What Is Migraine?
By Arvind M. Dhople, Ph.D., Professor Emeritus, Florida Tech
If you suffer from migraine, you’re not alone. About 12 percent of U.S. population gets them. Migraines are recurring attacks of moderate to severe pain. The pain is throbbing or pulsing, and is often on one side of the head. Migraines occur most frequently in the morning, especially upon waking. During migraines, people are very sensitive to light and sound. Migraine is three times more common in women than in men.
Migraines occur in both children and adults. Now doctors believe the cause is related to genes that control the activity of some brain cells, and most migraine sufferers having a family history of the disorder. Depression, anxiety, bipolar disorder, sleep disorder, and epilepsy are more common in individuals with migraine than in the general population. Migraine in women may be related to changes in hormones. Women who do not suffer from headache may develop migraines as a side effect of oral contraceptive.
A number of environmental influences can trigger a migraine, and their effects vary from person to person. Triggers include sudden changes in weather or environment, too much or not enough sleep, strong odors or fumes, emotion, stress, overexertion, loud or sudden noises, motion sickness, low blood sugar, skipped meals, missed medications, tobacco smoke, depression, anxiety, head trauma, alcohol, some medications, hormonal changes, and bright or flashing lights.
In some 50 percent of migraine sufferers, foods or ingredients can trigger headaches. These include aspartame, caffeine (or caffeine withdrawal), wine and other types of alcohol, chocolate, aged cheeses, monosodium glutamate, fruit and nuts, fermented or pickled goods, yeast, and cured or processed meats.
The two major types of migraine are: (a) Migraine without aura, or common migraine, is the more prevalent form of migraine. Symptoms include headache pain that occurs without warning and is usually felt on one side of the head, along with nausea, confusion, blurred vision, mood changes, fatigue, and increased sensitivity to light, sound, or noise. (b) Migraine with aura, previously called classic migraine, include visual disturbances and other neurological symptoms that appear 10 to 60 minutes before the onset of the headache and usually last no more than an hour. Individuals may temporarily lose part or all of their vision. The aura may occur without headache pain, which can strike at any time.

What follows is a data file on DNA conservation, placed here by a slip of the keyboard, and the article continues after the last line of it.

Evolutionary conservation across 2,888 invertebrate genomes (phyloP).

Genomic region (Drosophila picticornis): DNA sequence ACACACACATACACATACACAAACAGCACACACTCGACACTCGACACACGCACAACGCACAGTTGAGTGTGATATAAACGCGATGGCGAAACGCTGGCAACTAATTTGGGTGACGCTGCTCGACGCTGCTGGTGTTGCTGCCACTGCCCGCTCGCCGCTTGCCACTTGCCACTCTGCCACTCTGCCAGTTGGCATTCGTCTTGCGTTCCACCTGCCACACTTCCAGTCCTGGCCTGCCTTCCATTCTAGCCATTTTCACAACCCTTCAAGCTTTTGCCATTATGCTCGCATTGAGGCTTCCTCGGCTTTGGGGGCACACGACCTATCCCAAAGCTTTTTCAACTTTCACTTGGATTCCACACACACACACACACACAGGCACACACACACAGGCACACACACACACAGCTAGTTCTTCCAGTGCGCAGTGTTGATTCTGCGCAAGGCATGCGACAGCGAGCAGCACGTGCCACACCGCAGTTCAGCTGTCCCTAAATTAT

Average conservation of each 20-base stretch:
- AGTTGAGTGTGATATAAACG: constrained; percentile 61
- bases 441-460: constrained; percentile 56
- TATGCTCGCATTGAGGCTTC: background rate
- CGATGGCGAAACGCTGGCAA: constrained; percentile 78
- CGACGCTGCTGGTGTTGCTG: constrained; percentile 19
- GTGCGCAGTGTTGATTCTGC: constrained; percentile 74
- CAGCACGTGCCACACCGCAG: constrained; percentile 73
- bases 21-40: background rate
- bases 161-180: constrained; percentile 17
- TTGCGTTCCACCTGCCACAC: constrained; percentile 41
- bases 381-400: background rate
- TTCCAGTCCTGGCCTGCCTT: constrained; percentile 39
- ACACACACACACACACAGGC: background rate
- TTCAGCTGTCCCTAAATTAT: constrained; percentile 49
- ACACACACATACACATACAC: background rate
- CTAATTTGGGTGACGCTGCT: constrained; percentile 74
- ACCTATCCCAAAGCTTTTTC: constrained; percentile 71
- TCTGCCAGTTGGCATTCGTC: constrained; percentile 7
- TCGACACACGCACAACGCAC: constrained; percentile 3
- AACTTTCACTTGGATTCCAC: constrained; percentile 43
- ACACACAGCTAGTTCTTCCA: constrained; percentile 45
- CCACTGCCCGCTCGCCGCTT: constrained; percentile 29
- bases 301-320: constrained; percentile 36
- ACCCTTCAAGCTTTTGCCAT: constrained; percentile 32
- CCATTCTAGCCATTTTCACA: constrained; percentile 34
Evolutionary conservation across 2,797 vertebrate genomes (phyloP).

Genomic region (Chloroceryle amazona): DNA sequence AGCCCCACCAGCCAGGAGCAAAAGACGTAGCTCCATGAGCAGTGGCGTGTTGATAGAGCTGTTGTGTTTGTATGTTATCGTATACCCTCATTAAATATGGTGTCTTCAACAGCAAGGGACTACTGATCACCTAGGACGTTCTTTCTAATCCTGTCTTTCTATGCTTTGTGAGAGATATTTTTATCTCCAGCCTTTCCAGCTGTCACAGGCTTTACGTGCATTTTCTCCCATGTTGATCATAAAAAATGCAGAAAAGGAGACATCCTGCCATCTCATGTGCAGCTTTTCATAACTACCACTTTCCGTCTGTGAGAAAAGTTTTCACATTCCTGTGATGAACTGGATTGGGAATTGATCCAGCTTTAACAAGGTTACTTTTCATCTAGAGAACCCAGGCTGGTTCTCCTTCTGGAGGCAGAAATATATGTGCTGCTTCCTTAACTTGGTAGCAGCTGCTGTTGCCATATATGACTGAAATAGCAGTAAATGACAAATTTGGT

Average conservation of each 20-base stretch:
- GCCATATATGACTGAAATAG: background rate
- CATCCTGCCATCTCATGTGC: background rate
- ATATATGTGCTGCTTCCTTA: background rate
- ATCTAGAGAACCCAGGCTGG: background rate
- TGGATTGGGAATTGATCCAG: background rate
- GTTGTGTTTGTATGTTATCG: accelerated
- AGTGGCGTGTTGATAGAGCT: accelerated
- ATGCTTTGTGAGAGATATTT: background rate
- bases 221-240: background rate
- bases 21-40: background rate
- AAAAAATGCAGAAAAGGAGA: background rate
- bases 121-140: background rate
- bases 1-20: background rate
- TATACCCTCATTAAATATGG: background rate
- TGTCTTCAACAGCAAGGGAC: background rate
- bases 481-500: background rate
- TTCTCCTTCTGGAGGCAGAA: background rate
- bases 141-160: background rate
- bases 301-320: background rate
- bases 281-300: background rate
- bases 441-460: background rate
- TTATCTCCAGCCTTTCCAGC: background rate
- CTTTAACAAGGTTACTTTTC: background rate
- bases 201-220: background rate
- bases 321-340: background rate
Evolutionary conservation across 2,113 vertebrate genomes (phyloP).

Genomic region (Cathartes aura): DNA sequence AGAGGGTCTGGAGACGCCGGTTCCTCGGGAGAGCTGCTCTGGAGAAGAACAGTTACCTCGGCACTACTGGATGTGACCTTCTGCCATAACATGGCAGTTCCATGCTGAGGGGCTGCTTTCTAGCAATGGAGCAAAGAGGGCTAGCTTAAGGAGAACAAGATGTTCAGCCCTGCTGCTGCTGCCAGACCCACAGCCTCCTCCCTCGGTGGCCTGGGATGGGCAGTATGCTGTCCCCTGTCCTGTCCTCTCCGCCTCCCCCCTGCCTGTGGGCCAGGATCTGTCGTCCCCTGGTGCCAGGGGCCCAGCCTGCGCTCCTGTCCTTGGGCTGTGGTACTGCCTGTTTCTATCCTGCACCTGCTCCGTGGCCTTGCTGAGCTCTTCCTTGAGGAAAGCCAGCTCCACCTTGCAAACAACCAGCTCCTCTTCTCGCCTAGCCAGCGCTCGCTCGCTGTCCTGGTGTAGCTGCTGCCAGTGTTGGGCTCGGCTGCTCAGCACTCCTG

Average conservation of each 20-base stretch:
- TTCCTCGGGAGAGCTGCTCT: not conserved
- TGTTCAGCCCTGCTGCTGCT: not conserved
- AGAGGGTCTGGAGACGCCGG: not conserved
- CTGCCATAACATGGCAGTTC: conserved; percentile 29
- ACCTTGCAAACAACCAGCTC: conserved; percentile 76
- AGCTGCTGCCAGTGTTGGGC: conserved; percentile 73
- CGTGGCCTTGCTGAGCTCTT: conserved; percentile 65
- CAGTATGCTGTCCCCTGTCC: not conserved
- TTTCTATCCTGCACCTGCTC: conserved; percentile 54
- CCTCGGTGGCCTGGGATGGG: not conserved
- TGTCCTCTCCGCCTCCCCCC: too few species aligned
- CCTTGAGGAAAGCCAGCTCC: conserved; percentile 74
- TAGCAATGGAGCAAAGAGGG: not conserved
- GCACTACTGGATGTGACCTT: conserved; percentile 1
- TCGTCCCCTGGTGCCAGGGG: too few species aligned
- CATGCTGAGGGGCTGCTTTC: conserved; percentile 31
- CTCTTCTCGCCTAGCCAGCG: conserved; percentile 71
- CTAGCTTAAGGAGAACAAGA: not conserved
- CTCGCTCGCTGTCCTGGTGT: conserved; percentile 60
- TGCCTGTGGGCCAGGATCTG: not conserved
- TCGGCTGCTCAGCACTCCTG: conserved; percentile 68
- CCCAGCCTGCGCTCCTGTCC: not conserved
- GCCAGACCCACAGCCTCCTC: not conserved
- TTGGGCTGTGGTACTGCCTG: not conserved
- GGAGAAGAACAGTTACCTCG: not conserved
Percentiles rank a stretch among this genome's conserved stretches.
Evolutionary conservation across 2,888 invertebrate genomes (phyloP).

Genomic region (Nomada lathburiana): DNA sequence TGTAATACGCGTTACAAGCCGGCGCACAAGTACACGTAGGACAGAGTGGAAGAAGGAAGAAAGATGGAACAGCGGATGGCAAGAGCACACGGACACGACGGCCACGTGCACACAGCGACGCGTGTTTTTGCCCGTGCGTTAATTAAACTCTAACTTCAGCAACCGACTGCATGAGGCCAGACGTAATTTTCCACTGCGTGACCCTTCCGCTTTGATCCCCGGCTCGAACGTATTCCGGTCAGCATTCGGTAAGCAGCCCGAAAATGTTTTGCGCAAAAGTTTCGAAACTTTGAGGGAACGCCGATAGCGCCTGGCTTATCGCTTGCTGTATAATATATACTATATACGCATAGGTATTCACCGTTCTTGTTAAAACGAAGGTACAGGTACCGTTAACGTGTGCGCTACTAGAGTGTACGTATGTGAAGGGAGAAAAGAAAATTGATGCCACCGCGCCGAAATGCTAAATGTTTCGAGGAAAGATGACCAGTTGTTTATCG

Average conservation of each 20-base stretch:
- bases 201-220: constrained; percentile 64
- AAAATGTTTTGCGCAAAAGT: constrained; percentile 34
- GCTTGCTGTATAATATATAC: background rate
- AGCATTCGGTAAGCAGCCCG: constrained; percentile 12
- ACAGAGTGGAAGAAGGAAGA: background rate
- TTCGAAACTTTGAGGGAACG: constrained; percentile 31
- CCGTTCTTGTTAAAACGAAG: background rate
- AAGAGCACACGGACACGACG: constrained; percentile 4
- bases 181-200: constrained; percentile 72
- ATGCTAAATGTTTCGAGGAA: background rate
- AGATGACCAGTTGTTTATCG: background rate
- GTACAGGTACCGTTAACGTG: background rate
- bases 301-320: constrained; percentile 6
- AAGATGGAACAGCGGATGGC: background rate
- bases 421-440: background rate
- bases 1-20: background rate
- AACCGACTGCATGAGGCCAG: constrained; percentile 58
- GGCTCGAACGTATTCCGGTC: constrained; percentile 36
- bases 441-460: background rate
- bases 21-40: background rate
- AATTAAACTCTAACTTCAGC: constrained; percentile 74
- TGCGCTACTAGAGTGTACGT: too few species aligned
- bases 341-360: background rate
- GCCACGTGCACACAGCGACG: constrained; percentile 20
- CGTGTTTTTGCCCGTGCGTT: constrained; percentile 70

Migraine is divided into four phases, all of which may be present during the attack: (1) premonitory symptoms occur up to 48 hours prior to developing a migraine. These include food cravings, unexplained mood, fluid retention, or increased urination. (2) Aura: Some people will see flashing or bright lights immediately prior to or during the migraine, while others may experience muscle weakness. (3) Headache: A migraine usually starts gradually and guilds in intensity. (4) Postdrome (following headache): Individuals are often exhausted or confused following migraine. The postdrome period may last up to a day before people feel back to normal.
Migraine treatment is aimed at relieving symptoms and preventing additional attack. Quick steps to ease symptoms may include napping or resting with eyes closed in a quiet, darkened room; placing a cool cloth or ice pack on the forehead, and drink lots of fluid, particularly if the migraine is associated with vomiting.
Drug therapy for migraine is divided into acute and preventive treatment. Acute or “abortive” medications are taken as soon as symptoms occur to relive pain and restore function. Preventive treatment involves taking medicines daily to reduce the frequency and severity of future attacks or keep them from happening. Other non-pharmacological measures such as relaxation techniques and regular eating and sleeping schedules also help.
Pain, in all of its forms, from migraines to chronic low-back pain, is a condition that can defy our best efforts to control it. We know that many Americans experience the pain of migraines, about 12 percent of the U.S. population. Genetics may contribute to a predisposition for migraines. Most migraine sufferers have a family member with migraine. Researchers are studying the activity of different genes to see if they make some people more likely to have migraine.